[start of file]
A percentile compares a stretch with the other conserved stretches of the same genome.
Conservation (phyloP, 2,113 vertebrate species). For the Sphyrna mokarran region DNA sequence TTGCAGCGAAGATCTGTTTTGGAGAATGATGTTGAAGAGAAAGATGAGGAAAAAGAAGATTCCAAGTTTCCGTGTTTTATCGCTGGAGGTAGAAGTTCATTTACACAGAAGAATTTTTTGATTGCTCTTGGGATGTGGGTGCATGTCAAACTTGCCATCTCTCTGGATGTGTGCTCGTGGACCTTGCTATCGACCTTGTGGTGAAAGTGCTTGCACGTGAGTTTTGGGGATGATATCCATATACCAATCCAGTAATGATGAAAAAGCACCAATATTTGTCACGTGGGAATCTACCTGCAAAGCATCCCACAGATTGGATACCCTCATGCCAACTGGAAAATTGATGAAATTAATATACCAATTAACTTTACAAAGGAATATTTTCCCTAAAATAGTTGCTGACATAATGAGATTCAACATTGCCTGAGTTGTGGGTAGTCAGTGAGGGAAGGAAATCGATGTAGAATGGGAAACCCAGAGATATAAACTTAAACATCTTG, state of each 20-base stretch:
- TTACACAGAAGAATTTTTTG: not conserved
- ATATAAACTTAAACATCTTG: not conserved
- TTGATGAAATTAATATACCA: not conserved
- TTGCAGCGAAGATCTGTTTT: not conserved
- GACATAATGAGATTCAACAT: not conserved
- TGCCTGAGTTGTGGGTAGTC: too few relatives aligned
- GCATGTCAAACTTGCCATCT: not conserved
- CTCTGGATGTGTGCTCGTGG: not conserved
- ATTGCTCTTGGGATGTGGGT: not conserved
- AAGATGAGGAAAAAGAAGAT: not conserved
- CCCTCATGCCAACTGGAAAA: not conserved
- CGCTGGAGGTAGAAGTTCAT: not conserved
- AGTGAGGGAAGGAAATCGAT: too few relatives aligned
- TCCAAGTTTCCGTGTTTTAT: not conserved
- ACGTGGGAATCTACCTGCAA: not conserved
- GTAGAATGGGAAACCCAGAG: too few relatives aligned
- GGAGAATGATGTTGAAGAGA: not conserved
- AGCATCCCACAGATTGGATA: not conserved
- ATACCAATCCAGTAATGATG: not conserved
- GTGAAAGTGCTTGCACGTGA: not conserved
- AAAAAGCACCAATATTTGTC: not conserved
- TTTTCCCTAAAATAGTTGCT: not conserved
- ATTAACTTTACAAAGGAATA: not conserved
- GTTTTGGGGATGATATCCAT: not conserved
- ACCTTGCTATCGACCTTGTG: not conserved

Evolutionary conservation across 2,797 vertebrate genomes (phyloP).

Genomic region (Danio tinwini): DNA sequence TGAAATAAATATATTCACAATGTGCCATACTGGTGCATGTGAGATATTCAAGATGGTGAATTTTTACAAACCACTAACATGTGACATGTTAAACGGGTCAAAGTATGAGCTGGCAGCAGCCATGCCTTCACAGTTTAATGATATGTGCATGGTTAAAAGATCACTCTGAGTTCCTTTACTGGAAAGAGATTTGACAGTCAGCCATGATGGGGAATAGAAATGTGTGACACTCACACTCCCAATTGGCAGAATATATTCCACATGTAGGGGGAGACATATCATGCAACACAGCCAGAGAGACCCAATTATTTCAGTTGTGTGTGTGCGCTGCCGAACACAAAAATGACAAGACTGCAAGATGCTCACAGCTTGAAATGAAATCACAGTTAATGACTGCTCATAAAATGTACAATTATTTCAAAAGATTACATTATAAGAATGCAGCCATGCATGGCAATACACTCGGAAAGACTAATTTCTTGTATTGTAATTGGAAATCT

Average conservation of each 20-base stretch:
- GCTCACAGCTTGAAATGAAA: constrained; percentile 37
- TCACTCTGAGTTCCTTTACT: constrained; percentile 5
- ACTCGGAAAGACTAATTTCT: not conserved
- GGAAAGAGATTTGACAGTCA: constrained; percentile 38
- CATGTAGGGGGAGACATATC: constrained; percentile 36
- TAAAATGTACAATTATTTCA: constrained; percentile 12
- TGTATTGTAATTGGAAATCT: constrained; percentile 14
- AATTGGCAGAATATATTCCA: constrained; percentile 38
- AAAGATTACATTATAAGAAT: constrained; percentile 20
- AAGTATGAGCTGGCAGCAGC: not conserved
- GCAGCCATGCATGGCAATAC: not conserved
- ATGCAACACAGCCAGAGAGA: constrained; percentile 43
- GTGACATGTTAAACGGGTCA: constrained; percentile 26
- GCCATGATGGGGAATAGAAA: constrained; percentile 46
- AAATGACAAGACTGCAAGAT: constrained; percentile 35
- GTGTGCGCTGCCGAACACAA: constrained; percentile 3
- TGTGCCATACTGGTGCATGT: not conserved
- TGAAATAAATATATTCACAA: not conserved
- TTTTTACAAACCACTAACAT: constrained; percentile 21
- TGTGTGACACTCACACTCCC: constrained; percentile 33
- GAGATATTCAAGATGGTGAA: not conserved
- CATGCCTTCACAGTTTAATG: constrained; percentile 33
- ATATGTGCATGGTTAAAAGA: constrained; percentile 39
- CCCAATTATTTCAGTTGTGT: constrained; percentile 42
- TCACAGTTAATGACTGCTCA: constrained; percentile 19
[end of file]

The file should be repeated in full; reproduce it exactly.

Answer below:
A percentile compares a stretch with the other conserved stretches of the same genome.
Conservation (phyloP, 2,113 vertebrate species). For the Sphyrna mokarran region DNA sequence TTGCAGCGAAGATCTGTTTTGGAGAATGATGTTGAAGAGAAAGATGAGGAAAAAGAAGATTCCAAGTTTCCGTGTTTTATCGCTGGAGGTAGAAGTTCATTTACACAGAAGAATTTTTTGATTGCTCTTGGGATGTGGGTGCATGTCAAACTTGCCATCTCTCTGGATGTGTGCTCGTGGACCTTGCTATCGACCTTGTGGTGAAAGTGCTTGCACGTGAGTTTTGGGGATGATATCCATATACCAATCCAGTAATGATGAAAAAGCACCAATATTTGTCACGTGGGAATCTACCTGCAAAGCATCCCACAGATTGGATACCCTCATGCCAACTGGAAAATTGATGAAATTAATATACCAATTAACTTTACAAAGGAATATTTTCCCTAAAATAGTTGCTGACATAATGAGATTCAACATTGCCTGAGTTGTGGGTAGTCAGTGAGGGAAGGAAATCGATGTAGAATGGGAAACCCAGAGATATAAACTTAAACATCTTG, state of each 20-base stretch:
- TTACACAGAAGAATTTTTTG: not conserved
- ATATAAACTTAAACATCTTG: not conserved
- TTGATGAAATTAATATACCA: not conserved
- TTGCAGCGAAGATCTGTTTT: not conserved
- GACATAATGAGATTCAACAT: not conserved
- TGCCTGAGTTGTGGGTAGTC: too few relatives aligned
- GCATGTCAAACTTGCCATCT: not conserved
- CTCTGGATGTGTGCTCGTGG: not conserved
- ATTGCTCTTGGGATGTGGGT: not conserved
- AAGATGAGGAAAAAGAAGAT: not conserved
- CCCTCATGCCAACTGGAAAA: not conserved
- CGCTGGAGGTAGAAGTTCAT: not conserved
- AGTGAGGGAAGGAAATCGAT: too few relatives aligned
- TCCAAGTTTCCGTGTTTTAT: not conserved
- ACGTGGGAATCTACCTGCAA: not conserved
- GTAGAATGGGAAACCCAGAG: too few relatives aligned
- GGAGAATGATGTTGAAGAGA: not conserved
- AGCATCCCACAGATTGGATA: not conserved
- ATACCAATCCAGTAATGATG: not conserved
- GTGAAAGTGCTTGCACGTGA: not conserved
- AAAAAGCACCAATATTTGTC: not conserved
- TTTTCCCTAAAATAGTTGCT: not conserved
- ATTAACTTTACAAAGGAATA: not conserved
- GTTTTGGGGATGATATCCAT: not conserved
- ACCTTGCTATCGACCTTGTG: not conserved

Evolutionary conservation across 2,797 vertebrate genomes (phyloP).

Genomic region (Danio tinwini): DNA sequence TGAAATAAATATATTCACAATGTGCCATACTGGTGCATGTGAGATATTCAAGATGGTGAATTTTTACAAACCACTAACATGTGACATGTTAAACGGGTCAAAGTATGAGCTGGCAGCAGCCATGCCTTCACAGTTTAATGATATGTGCATGGTTAAAAGATCACTCTGAGTTCCTTTACTGGAAAGAGATTTGACAGTCAGCCATGATGGGGAATAGAAATGTGTGACACTCACACTCCCAATTGGCAGAATATATTCCACATGTAGGGGGAGACATATCATGCAACACAGCCAGAGAGACCCAATTATTTCAGTTGTGTGTGTGCGCTGCCGAACACAAAAATGACAAGACTGCAAGATGCTCACAGCTTGAAATGAAATCACAGTTAATGACTGCTCATAAAATGTACAATTATTTCAAAAGATTACATTATAAGAATGCAGCCATGCATGGCAATACACTCGGAAAGACTAATTTCTTGTATTGTAATTGGAAATCT

Average conservation of each 20-base stretch:
- GCTCACAGCTTGAAATGAAA: constrained; percentile 37
- TCACTCTGAGTTCCTTTACT: constrained; percentile 5
- ACTCGGAAAGACTAATTTCT: not conserved
- GGAAAGAGATTTGACAGTCA: constrained; percentile 38
- CATGTAGGGGGAGACATATC: constrained; percentile 36
- TAAAATGTACAATTATTTCA: constrained; percentile 12
- TGTATTGTAATTGGAAATCT: constrained; percentile 14
- AATTGGCAGAATATATTCCA: constrained; percentile 38
- AAAGATTACATTATAAGAAT: constrained; percentile 20
- AAGTATGAGCTGGCAGCAGC: not conserved
- GCAGCCATGCATGGCAATAC: not conserved
- ATGCAACACAGCCAGAGAGA: constrained; percentile 43
- GTGACATGTTAAACGGGTCA: constrained; percentile 26
- GCCATGATGGGGAATAGAAA: constrained; percentile 46
- AAATGACAAGACTGCAAGAT: constrained; percentile 35
- GTGTGCGCTGCCGAACACAA: constrained; percentile 3
- TGTGCCATACTGGTGCATGT: not conserved
- TGAAATAAATATATTCACAA: not conserved
- TTTTTACAAACCACTAACAT: constrained; percentile 21
- TGTGTGACACTCACACTCCC: constrained; percentile 33
- GAGATATTCAAGATGGTGAA: not conserved
- CATGCCTTCACAGTTTAATG: constrained; percentile 33
- ATATGTGCATGGTTAAAAGA: constrained; percentile 39
- CCCAATTATTTCAGTTGTGT: constrained; percentile 42
- TCACAGTTAATGACTGCTCA: constrained; percentile 19